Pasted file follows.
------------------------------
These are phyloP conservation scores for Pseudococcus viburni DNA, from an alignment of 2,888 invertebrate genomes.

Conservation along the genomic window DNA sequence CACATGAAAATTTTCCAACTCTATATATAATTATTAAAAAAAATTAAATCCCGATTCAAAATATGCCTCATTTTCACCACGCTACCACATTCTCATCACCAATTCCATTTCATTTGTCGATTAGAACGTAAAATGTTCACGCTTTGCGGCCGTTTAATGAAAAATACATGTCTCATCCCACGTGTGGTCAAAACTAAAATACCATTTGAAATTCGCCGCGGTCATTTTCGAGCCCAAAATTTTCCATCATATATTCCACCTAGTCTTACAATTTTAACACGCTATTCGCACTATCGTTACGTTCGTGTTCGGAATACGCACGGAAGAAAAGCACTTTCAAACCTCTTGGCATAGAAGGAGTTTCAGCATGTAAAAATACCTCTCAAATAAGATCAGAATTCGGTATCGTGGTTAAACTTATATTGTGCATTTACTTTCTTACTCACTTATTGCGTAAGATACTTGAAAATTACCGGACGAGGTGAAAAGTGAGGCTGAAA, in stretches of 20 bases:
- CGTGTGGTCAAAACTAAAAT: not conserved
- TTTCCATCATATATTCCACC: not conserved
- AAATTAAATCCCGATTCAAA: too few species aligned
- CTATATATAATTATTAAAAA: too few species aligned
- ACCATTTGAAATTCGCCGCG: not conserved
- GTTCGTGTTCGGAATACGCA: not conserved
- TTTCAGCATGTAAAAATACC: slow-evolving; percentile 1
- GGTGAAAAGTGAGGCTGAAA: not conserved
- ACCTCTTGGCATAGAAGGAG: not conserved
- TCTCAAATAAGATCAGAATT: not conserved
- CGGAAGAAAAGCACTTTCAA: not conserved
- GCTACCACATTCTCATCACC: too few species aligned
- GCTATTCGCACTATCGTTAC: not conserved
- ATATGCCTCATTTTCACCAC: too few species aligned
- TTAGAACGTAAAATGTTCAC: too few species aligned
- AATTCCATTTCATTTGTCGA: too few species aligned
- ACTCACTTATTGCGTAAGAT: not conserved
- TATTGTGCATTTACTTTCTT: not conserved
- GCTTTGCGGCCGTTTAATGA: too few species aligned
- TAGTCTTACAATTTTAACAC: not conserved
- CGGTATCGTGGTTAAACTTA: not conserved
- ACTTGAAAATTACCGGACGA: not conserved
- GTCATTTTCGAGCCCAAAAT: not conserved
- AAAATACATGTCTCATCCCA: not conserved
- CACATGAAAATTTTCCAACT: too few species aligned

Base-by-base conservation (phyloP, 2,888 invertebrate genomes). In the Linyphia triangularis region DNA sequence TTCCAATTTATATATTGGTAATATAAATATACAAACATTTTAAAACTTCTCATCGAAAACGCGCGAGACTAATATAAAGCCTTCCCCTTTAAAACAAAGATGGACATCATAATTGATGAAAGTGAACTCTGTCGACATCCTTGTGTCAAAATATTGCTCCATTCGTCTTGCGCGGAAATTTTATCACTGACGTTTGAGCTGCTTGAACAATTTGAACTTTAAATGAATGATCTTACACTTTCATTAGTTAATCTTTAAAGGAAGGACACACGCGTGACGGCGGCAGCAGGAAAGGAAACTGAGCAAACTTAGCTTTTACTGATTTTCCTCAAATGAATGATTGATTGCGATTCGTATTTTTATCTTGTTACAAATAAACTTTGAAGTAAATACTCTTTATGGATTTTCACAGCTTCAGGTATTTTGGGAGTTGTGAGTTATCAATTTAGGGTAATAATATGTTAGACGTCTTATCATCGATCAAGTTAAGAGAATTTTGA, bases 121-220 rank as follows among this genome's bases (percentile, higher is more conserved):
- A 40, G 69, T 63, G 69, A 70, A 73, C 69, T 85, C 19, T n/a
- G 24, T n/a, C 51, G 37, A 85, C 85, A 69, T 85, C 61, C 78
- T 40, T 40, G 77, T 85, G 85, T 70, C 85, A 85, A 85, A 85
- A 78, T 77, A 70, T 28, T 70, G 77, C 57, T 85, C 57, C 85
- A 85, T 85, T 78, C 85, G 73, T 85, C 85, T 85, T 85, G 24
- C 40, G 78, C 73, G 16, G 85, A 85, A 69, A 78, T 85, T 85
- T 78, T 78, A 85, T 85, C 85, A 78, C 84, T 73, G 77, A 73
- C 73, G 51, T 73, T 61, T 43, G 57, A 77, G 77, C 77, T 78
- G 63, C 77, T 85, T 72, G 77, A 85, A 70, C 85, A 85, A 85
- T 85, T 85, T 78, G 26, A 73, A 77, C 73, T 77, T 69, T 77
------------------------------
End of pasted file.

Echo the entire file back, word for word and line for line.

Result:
These are phyloP conservation scores for Pseudococcus viburni DNA, from an alignment of 2,888 invertebrate genomes.

Conservation along the genomic window DNA sequence CACATGAAAATTTTCCAACTCTATATATAATTATTAAAAAAAATTAAATCCCGATTCAAAATATGCCTCATTTTCACCACGCTACCACATTCTCATCACCAATTCCATTTCATTTGTCGATTAGAACGTAAAATGTTCACGCTTTGCGGCCGTTTAATGAAAAATACATGTCTCATCCCACGTGTGGTCAAAACTAAAATACCATTTGAAATTCGCCGCGGTCATTTTCGAGCCCAAAATTTTCCATCATATATTCCACCTAGTCTTACAATTTTAACACGCTATTCGCACTATCGTTACGTTCGTGTTCGGAATACGCACGGAAGAAAAGCACTTTCAAACCTCTTGGCATAGAAGGAGTTTCAGCATGTAAAAATACCTCTCAAATAAGATCAGAATTCGGTATCGTGGTTAAACTTATATTGTGCATTTACTTTCTTACTCACTTATTGCGTAAGATACTTGAAAATTACCGGACGAGGTGAAAAGTGAGGCTGAAA, in stretches of 20 bases:
- CGTGTGGTCAAAACTAAAAT: not conserved
- TTTCCATCATATATTCCACC: not conserved
- AAATTAAATCCCGATTCAAA: too few species aligned
- CTATATATAATTATTAAAAA: too few species aligned
- ACCATTTGAAATTCGCCGCG: not conserved
- GTTCGTGTTCGGAATACGCA: not conserved
- TTTCAGCATGTAAAAATACC: slow-evolving; percentile 1
- GGTGAAAAGTGAGGCTGAAA: not conserved
- ACCTCTTGGCATAGAAGGAG: not conserved
- TCTCAAATAAGATCAGAATT: not conserved
- CGGAAGAAAAGCACTTTCAA: not conserved
- GCTACCACATTCTCATCACC: too few species aligned
- GCTATTCGCACTATCGTTAC: not conserved
- ATATGCCTCATTTTCACCAC: too few species aligned
- TTAGAACGTAAAATGTTCAC: too few species aligned
- AATTCCATTTCATTTGTCGA: too few species aligned
- ACTCACTTATTGCGTAAGAT: not conserved
- TATTGTGCATTTACTTTCTT: not conserved
- GCTTTGCGGCCGTTTAATGA: too few species aligned
- TAGTCTTACAATTTTAACAC: not conserved
- CGGTATCGTGGTTAAACTTA: not conserved
- ACTTGAAAATTACCGGACGA: not conserved
- GTCATTTTCGAGCCCAAAAT: not conserved
- AAAATACATGTCTCATCCCA: not conserved
- CACATGAAAATTTTCCAACT: too few species aligned

Base-by-base conservation (phyloP, 2,888 invertebrate genomes). In the Linyphia triangularis region DNA sequence TTCCAATTTATATATTGGTAATATAAATATACAAACATTTTAAAACTTCTCATCGAAAACGCGCGAGACTAATATAAAGCCTTCCCCTTTAAAACAAAGATGGACATCATAATTGATGAAAGTGAACTCTGTCGACATCCTTGTGTCAAAATATTGCTCCATTCGTCTTGCGCGGAAATTTTATCACTGACGTTTGAGCTGCTTGAACAATTTGAACTTTAAATGAATGATCTTACACTTTCATTAGTTAATCTTTAAAGGAAGGACACACGCGTGACGGCGGCAGCAGGAAAGGAAACTGAGCAAACTTAGCTTTTACTGATTTTCCTCAAATGAATGATTGATTGCGATTCGTATTTTTATCTTGTTACAAATAAACTTTGAAGTAAATACTCTTTATGGATTTTCACAGCTTCAGGTATTTTGGGAGTTGTGAGTTATCAATTTAGGGTAATAATATGTTAGACGTCTTATCATCGATCAAGTTAAGAGAATTTTGA, bases 121-220 rank as follows among this genome's bases (percentile, higher is more conserved):
- A 40, G 69, T 63, G 69, A 70, A 73, C 69, T 85, C 19, T n/a
- G 24, T n/a, C 51, G 37, A 85, C 85, A 69, T 85, C 61, C 78
- T 40, T 40, G 77, T 85, G 85, T 70, C 85, A 85, A 85, A 85
- A 78, T 77, A 70, T 28, T 70, G 77, C 57, T 85, C 57, C 85
- A 85, T 85, T 78, C 85, G 73, T 85, C 85, T 85, T 85, G 24
- C 40, G 78, C 73, G 16, G 85, A 85, A 69, A 78, T 85, T 85
- T 78, T 78, A 85, T 85, C 85, A 78, C 84, T 73, G 77, A 73
- C 73, G 51, T 73, T 61, T 43, G 57, A 77, G 77, C 77, T 78
- G 63, C 77, T 85, T 72, G 77, A 85, A 70, C 85, A 85, A 85
- T 85, T 85, T 78, G 26, A 73, A 77, C 73, T 77, T 69, T 77